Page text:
After two inches of weaving, the width is insufficient. Added another half-dozen tablets, partly because it needs multiples of 3 tablets, partly because it'll be close to the 50% additional width needed.

Waste is 7"; should be more to allow for initial weaving waste.
Calculated 23", which became 19" weaving. Lost 4" overall to take-up.
19"x3=57"... Minimum of 3 times needed... In this case, need to add about 20% to the desired length (23/19).

Therefore, project requires:

60" x 1.2 = 72"+ 8" = 80" long

Make it 84"; if there's extra, that's good.

21 cards
4 threads in each hole of two end cards
2 threads in each hold of remaining 19 cards
92 threads one color, 92 threads other color equals 184 threads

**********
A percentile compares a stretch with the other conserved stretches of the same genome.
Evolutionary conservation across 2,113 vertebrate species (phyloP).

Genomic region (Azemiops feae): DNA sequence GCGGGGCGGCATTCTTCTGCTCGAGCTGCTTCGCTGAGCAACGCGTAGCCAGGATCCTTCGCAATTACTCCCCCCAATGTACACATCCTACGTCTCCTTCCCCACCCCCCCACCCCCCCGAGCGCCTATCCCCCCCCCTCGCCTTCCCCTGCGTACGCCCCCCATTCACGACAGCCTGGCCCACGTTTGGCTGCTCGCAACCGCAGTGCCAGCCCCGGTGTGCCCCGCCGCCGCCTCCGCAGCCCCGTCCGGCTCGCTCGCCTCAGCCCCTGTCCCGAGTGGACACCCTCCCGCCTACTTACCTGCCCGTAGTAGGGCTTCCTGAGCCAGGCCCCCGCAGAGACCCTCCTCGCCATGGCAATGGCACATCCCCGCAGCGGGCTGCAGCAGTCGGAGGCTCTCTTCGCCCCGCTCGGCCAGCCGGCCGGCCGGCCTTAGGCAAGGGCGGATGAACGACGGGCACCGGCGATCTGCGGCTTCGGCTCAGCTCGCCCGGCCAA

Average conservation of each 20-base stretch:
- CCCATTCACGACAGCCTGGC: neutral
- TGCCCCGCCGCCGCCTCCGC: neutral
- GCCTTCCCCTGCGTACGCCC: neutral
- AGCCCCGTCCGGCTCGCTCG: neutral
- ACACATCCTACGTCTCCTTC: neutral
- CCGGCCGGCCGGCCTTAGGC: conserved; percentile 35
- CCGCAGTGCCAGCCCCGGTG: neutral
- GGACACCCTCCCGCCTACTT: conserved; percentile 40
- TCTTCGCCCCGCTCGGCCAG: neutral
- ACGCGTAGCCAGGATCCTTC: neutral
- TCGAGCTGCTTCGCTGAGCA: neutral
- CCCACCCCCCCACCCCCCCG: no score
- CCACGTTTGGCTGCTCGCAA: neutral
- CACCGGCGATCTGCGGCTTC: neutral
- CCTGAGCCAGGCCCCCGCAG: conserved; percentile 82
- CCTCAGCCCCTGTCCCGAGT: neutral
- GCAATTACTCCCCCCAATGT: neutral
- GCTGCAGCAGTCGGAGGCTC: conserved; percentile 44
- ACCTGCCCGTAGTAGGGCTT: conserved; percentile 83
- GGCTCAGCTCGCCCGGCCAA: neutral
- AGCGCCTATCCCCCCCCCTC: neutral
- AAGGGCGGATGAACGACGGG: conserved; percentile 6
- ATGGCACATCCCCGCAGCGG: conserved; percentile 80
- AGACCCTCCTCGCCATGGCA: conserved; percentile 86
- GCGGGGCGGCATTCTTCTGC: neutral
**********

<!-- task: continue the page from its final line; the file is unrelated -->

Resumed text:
I reeled off the thread on a yarn reel that allows me to count threads as I go; each thread wraps from one end post, as many times around the reel as needed, to the other post. I loosely chain-hitched the resulting warp threads to keep them aligned together. Then I laid out my tablets like a book, picking up a tablet, threading it, and turning it like a page. When all the tablets were threaded, I used a big knitter's pin to hold them together. One end of the warp threads was knotted and fixed to the "loom". Then I spent a goodly amount of time combing the warp until all the threads were stretched out under even tension. To reduced catching and tangling, I used two large combs as spreaders, tying them into the warp.